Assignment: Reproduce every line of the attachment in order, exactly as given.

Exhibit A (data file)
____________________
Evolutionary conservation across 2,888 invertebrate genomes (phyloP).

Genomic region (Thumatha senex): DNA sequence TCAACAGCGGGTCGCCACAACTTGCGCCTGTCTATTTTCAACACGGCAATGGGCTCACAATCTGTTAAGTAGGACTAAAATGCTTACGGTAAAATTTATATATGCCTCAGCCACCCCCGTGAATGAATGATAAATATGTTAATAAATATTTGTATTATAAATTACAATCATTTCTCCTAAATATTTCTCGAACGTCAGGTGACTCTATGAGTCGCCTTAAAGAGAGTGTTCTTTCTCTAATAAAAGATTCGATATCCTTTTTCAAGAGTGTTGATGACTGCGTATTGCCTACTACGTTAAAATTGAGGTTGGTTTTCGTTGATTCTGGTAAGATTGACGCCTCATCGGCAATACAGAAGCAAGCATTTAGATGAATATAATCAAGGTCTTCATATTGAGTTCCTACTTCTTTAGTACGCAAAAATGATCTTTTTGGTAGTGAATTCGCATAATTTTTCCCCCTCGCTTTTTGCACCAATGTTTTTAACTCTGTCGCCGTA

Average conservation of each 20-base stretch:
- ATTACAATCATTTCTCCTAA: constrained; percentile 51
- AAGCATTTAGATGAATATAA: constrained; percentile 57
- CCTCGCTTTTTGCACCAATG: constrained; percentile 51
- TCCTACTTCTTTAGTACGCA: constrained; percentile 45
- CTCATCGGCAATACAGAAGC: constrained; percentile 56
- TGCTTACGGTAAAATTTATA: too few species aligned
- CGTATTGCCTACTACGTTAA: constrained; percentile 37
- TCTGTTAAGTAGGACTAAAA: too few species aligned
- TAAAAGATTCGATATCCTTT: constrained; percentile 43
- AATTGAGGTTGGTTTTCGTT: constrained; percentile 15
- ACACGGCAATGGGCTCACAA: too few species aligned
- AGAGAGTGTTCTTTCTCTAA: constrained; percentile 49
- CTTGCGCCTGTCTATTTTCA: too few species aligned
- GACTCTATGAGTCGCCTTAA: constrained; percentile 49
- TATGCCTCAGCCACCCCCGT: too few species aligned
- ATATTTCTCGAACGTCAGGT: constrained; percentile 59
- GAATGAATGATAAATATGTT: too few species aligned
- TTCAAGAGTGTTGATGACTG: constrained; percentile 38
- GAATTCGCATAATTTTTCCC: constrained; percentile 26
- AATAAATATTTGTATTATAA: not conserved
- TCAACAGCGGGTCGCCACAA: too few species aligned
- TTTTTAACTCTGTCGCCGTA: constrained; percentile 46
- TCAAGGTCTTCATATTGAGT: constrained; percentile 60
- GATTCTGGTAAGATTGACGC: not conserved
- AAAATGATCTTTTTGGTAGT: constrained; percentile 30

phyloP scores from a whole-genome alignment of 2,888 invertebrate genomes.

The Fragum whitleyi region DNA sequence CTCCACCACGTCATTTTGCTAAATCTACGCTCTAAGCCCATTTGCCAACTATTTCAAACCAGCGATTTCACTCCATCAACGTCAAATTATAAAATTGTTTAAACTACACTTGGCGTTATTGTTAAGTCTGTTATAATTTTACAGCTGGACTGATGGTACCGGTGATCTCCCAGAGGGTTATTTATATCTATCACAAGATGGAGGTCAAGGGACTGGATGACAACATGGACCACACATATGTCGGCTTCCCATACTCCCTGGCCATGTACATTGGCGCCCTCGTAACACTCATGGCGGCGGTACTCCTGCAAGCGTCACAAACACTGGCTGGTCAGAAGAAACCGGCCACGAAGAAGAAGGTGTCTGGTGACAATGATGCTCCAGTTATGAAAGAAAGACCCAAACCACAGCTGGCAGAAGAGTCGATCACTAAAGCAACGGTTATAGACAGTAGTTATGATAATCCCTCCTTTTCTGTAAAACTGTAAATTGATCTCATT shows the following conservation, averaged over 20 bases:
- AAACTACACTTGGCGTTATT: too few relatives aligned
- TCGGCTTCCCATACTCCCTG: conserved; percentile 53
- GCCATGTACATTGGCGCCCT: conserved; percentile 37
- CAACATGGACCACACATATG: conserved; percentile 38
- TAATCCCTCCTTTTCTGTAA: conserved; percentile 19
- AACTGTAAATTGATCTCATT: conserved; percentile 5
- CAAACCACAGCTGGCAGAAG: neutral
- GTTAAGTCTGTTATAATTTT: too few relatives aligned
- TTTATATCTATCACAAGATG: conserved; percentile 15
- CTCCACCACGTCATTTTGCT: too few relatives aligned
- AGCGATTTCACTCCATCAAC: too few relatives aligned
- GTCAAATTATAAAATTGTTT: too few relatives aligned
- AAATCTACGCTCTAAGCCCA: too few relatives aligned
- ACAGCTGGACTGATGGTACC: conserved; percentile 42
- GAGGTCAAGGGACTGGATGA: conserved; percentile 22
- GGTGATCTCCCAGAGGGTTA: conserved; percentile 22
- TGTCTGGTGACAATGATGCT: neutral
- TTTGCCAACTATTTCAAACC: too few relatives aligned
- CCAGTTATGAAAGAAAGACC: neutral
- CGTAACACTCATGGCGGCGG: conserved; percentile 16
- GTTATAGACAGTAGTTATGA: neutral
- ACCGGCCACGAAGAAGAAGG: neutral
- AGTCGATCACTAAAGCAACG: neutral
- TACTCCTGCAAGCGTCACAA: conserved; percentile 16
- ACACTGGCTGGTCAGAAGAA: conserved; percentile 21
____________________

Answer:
Evolutionary conservation across 2,888 invertebrate genomes (phyloP).

Genomic region (Thumatha senex): DNA sequence TCAACAGCGGGTCGCCACAACTTGCGCCTGTCTATTTTCAACACGGCAATGGGCTCACAATCTGTTAAGTAGGACTAAAATGCTTACGGTAAAATTTATATATGCCTCAGCCACCCCCGTGAATGAATGATAAATATGTTAATAAATATTTGTATTATAAATTACAATCATTTCTCCTAAATATTTCTCGAACGTCAGGTGACTCTATGAGTCGCCTTAAAGAGAGTGTTCTTTCTCTAATAAAAGATTCGATATCCTTTTTCAAGAGTGTTGATGACTGCGTATTGCCTACTACGTTAAAATTGAGGTTGGTTTTCGTTGATTCTGGTAAGATTGACGCCTCATCGGCAATACAGAAGCAAGCATTTAGATGAATATAATCAAGGTCTTCATATTGAGTTCCTACTTCTTTAGTACGCAAAAATGATCTTTTTGGTAGTGAATTCGCATAATTTTTCCCCCTCGCTTTTTGCACCAATGTTTTTAACTCTGTCGCCGTA

Average conservation of each 20-base stretch:
- ATTACAATCATTTCTCCTAA: constrained; percentile 51
- AAGCATTTAGATGAATATAA: constrained; percentile 57
- CCTCGCTTTTTGCACCAATG: constrained; percentile 51
- TCCTACTTCTTTAGTACGCA: constrained; percentile 45
- CTCATCGGCAATACAGAAGC: constrained; percentile 56
- TGCTTACGGTAAAATTTATA: too few species aligned
- CGTATTGCCTACTACGTTAA: constrained; percentile 37
- TCTGTTAAGTAGGACTAAAA: too few species aligned
- TAAAAGATTCGATATCCTTT: constrained; percentile 43
- AATTGAGGTTGGTTTTCGTT: constrained; percentile 15
- ACACGGCAATGGGCTCACAA: too few species aligned
- AGAGAGTGTTCTTTCTCTAA: constrained; percentile 49
- CTTGCGCCTGTCTATTTTCA: too few species aligned
- GACTCTATGAGTCGCCTTAA: constrained; percentile 49
- TATGCCTCAGCCACCCCCGT: too few species aligned
- ATATTTCTCGAACGTCAGGT: constrained; percentile 59
- GAATGAATGATAAATATGTT: too few species aligned
- TTCAAGAGTGTTGATGACTG: constrained; percentile 38
- GAATTCGCATAATTTTTCCC: constrained; percentile 26
- AATAAATATTTGTATTATAA: not conserved
- TCAACAGCGGGTCGCCACAA: too few species aligned
- TTTTTAACTCTGTCGCCGTA: constrained; percentile 46
- TCAAGGTCTTCATATTGAGT: constrained; percentile 60
- GATTCTGGTAAGATTGACGC: not conserved
- AAAATGATCTTTTTGGTAGT: constrained; percentile 30

phyloP scores from a whole-genome alignment of 2,888 invertebrate genomes.

The Fragum whitleyi region DNA sequence CTCCACCACGTCATTTTGCTAAATCTACGCTCTAAGCCCATTTGCCAACTATTTCAAACCAGCGATTTCACTCCATCAACGTCAAATTATAAAATTGTTTAAACTACACTTGGCGTTATTGTTAAGTCTGTTATAATTTTACAGCTGGACTGATGGTACCGGTGATCTCCCAGAGGGTTATTTATATCTATCACAAGATGGAGGTCAAGGGACTGGATGACAACATGGACCACACATATGTCGGCTTCCCATACTCCCTGGCCATGTACATTGGCGCCCTCGTAACACTCATGGCGGCGGTACTCCTGCAAGCGTCACAAACACTGGCTGGTCAGAAGAAACCGGCCACGAAGAAGAAGGTGTCTGGTGACAATGATGCTCCAGTTATGAAAGAAAGACCCAAACCACAGCTGGCAGAAGAGTCGATCACTAAAGCAACGGTTATAGACAGTAGTTATGATAATCCCTCCTTTTCTGTAAAACTGTAAATTGATCTCATT shows the following conservation, averaged over 20 bases:
- AAACTACACTTGGCGTTATT: too few relatives aligned
- TCGGCTTCCCATACTCCCTG: conserved; percentile 53
- GCCATGTACATTGGCGCCCT: conserved; percentile 37
- CAACATGGACCACACATATG: conserved; percentile 38
- TAATCCCTCCTTTTCTGTAA: conserved; percentile 19
- AACTGTAAATTGATCTCATT: conserved; percentile 5
- CAAACCACAGCTGGCAGAAG: neutral
- GTTAAGTCTGTTATAATTTT: too few relatives aligned
- TTTATATCTATCACAAGATG: conserved; percentile 15
- CTCCACCACGTCATTTTGCT: too few relatives aligned
- AGCGATTTCACTCCATCAAC: too few relatives aligned
- GTCAAATTATAAAATTGTTT: too few relatives aligned
- AAATCTACGCTCTAAGCCCA: too few relatives aligned
- ACAGCTGGACTGATGGTACC: conserved; percentile 42
- GAGGTCAAGGGACTGGATGA: conserved; percentile 22
- GGTGATCTCCCAGAGGGTTA: conserved; percentile 22
- TGTCTGGTGACAATGATGCT: neutral
- TTTGCCAACTATTTCAAACC: too few relatives aligned
- CCAGTTATGAAAGAAAGACC: neutral
- CGTAACACTCATGGCGGCGG: conserved; percentile 16
- GTTATAGACAGTAGTTATGA: neutral
- ACCGGCCACGAAGAAGAAGG: neutral
- AGTCGATCACTAAAGCAACG: neutral
- TACTCCTGCAAGCGTCACAA: conserved; percentile 16
- ACACTGGCTGGTCAGAAGAA: conserved; percentile 21